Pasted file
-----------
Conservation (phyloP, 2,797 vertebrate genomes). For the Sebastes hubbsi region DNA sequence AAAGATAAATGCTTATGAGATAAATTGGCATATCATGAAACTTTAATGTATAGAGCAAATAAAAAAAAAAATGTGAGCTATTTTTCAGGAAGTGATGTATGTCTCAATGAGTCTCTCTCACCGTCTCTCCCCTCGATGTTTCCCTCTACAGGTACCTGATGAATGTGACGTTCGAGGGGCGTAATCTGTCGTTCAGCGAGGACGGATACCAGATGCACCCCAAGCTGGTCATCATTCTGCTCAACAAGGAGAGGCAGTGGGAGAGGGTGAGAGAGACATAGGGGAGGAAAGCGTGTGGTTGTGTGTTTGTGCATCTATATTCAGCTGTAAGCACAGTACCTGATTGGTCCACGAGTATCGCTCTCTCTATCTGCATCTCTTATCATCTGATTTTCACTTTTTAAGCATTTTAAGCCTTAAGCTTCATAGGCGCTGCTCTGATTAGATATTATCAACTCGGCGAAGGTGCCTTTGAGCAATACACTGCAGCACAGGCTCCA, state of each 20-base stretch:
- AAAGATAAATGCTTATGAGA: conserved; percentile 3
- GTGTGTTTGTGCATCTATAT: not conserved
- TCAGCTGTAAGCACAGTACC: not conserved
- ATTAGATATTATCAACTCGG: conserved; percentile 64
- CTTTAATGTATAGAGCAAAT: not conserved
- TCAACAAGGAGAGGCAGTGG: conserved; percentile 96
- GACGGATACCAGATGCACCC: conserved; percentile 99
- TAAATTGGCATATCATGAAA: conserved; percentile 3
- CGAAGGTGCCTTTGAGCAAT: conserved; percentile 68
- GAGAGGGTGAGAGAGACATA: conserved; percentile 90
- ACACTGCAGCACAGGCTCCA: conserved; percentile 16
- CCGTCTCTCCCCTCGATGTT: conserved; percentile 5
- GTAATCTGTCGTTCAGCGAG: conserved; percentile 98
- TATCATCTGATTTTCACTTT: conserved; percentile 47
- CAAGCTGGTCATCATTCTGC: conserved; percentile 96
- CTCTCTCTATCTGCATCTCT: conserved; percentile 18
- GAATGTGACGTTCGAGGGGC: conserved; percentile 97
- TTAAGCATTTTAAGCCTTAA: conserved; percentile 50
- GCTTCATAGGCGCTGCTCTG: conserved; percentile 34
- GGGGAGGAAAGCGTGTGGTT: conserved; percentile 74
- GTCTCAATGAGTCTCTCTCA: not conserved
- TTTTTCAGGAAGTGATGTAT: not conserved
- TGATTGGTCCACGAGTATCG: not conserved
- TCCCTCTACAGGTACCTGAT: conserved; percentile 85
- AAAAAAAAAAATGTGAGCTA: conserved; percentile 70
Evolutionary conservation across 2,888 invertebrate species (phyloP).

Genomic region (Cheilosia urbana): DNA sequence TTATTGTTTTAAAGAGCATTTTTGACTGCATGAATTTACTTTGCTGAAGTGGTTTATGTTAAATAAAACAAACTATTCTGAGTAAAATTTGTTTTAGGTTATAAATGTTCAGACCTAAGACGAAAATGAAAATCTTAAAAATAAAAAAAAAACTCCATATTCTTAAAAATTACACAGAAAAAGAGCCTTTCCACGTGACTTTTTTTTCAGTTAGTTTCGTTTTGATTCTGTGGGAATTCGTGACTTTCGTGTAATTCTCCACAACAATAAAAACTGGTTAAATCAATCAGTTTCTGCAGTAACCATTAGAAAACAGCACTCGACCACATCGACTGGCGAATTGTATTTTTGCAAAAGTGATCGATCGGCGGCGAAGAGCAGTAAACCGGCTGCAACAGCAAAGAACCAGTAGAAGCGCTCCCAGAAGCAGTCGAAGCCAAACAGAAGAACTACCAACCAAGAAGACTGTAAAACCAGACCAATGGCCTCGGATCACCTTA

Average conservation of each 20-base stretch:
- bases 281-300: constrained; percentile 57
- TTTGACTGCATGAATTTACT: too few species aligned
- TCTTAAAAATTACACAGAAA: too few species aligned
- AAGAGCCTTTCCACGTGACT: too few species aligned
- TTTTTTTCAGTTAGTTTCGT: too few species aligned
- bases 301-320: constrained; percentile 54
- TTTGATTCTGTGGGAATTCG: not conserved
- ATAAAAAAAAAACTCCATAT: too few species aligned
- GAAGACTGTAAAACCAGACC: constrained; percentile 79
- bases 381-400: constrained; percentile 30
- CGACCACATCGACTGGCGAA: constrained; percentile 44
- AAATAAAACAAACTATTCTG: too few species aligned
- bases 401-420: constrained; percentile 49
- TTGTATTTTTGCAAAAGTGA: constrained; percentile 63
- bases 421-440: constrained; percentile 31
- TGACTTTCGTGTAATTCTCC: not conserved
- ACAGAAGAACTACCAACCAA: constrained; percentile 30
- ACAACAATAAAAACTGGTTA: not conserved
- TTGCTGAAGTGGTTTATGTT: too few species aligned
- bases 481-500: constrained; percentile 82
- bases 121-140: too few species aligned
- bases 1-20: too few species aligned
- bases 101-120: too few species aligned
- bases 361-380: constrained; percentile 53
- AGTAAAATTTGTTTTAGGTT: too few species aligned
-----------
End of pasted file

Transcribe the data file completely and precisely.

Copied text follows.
Conservation (phyloP, 2,797 vertebrate genomes). For the Sebastes hubbsi region DNA sequence AAAGATAAATGCTTATGAGATAAATTGGCATATCATGAAACTTTAATGTATAGAGCAAATAAAAAAAAAAATGTGAGCTATTTTTCAGGAAGTGATGTATGTCTCAATGAGTCTCTCTCACCGTCTCTCCCCTCGATGTTTCCCTCTACAGGTACCTGATGAATGTGACGTTCGAGGGGCGTAATCTGTCGTTCAGCGAGGACGGATACCAGATGCACCCCAAGCTGGTCATCATTCTGCTCAACAAGGAGAGGCAGTGGGAGAGGGTGAGAGAGACATAGGGGAGGAAAGCGTGTGGTTGTGTGTTTGTGCATCTATATTCAGCTGTAAGCACAGTACCTGATTGGTCCACGAGTATCGCTCTCTCTATCTGCATCTCTTATCATCTGATTTTCACTTTTTAAGCATTTTAAGCCTTAAGCTTCATAGGCGCTGCTCTGATTAGATATTATCAACTCGGCGAAGGTGCCTTTGAGCAATACACTGCAGCACAGGCTCCA, state of each 20-base stretch:
- AAAGATAAATGCTTATGAGA: conserved; percentile 3
- GTGTGTTTGTGCATCTATAT: not conserved
- TCAGCTGTAAGCACAGTACC: not conserved
- ATTAGATATTATCAACTCGG: conserved; percentile 64
- CTTTAATGTATAGAGCAAAT: not conserved
- TCAACAAGGAGAGGCAGTGG: conserved; percentile 96
- GACGGATACCAGATGCACCC: conserved; percentile 99
- TAAATTGGCATATCATGAAA: conserved; percentile 3
- CGAAGGTGCCTTTGAGCAAT: conserved; percentile 68
- GAGAGGGTGAGAGAGACATA: conserved; percentile 90
- ACACTGCAGCACAGGCTCCA: conserved; percentile 16
- CCGTCTCTCCCCTCGATGTT: conserved; percentile 5
- GTAATCTGTCGTTCAGCGAG: conserved; percentile 98
- TATCATCTGATTTTCACTTT: conserved; percentile 47
- CAAGCTGGTCATCATTCTGC: conserved; percentile 96
- CTCTCTCTATCTGCATCTCT: conserved; percentile 18
- GAATGTGACGTTCGAGGGGC: conserved; percentile 97
- TTAAGCATTTTAAGCCTTAA: conserved; percentile 50
- GCTTCATAGGCGCTGCTCTG: conserved; percentile 34
- GGGGAGGAAAGCGTGTGGTT: conserved; percentile 74
- GTCTCAATGAGTCTCTCTCA: not conserved
- TTTTTCAGGAAGTGATGTAT: not conserved
- TGATTGGTCCACGAGTATCG: not conserved
- TCCCTCTACAGGTACCTGAT: conserved; percentile 85
- AAAAAAAAAAATGTGAGCTA: conserved; percentile 70
Evolutionary conservation across 2,888 invertebrate species (phyloP).

Genomic region (Cheilosia urbana): DNA sequence TTATTGTTTTAAAGAGCATTTTTGACTGCATGAATTTACTTTGCTGAAGTGGTTTATGTTAAATAAAACAAACTATTCTGAGTAAAATTTGTTTTAGGTTATAAATGTTCAGACCTAAGACGAAAATGAAAATCTTAAAAATAAAAAAAAAACTCCATATTCTTAAAAATTACACAGAAAAAGAGCCTTTCCACGTGACTTTTTTTTCAGTTAGTTTCGTTTTGATTCTGTGGGAATTCGTGACTTTCGTGTAATTCTCCACAACAATAAAAACTGGTTAAATCAATCAGTTTCTGCAGTAACCATTAGAAAACAGCACTCGACCACATCGACTGGCGAATTGTATTTTTGCAAAAGTGATCGATCGGCGGCGAAGAGCAGTAAACCGGCTGCAACAGCAAAGAACCAGTAGAAGCGCTCCCAGAAGCAGTCGAAGCCAAACAGAAGAACTACCAACCAAGAAGACTGTAAAACCAGACCAATGGCCTCGGATCACCTTA

Average conservation of each 20-base stretch:
- bases 281-300: constrained; percentile 57
- TTTGACTGCATGAATTTACT: too few species aligned
- TCTTAAAAATTACACAGAAA: too few species aligned
- AAGAGCCTTTCCACGTGACT: too few species aligned
- TTTTTTTCAGTTAGTTTCGT: too few species aligned
- bases 301-320: constrained; percentile 54
- TTTGATTCTGTGGGAATTCG: not conserved
- ATAAAAAAAAAACTCCATAT: too few species aligned
- GAAGACTGTAAAACCAGACC: constrained; percentile 79
- bases 381-400: constrained; percentile 30
- CGACCACATCGACTGGCGAA: constrained; percentile 44
- AAATAAAACAAACTATTCTG: too few species aligned
- bases 401-420: constrained; percentile 49
- TTGTATTTTTGCAAAAGTGA: constrained; percentile 63
- bases 421-440: constrained; percentile 31
- TGACTTTCGTGTAATTCTCC: not conserved
- ACAGAAGAACTACCAACCAA: constrained; percentile 30
- ACAACAATAAAAACTGGTTA: not conserved
- TTGCTGAAGTGGTTTATGTT: too few species aligned
- bases 481-500: constrained; percentile 82
- bases 121-140: too few species aligned
- bases 1-20: too few species aligned
- bases 101-120: too few species aligned
- bases 361-380: constrained; percentile 53
- AGTAAAATTTGTTTTAGGTT: too few species aligned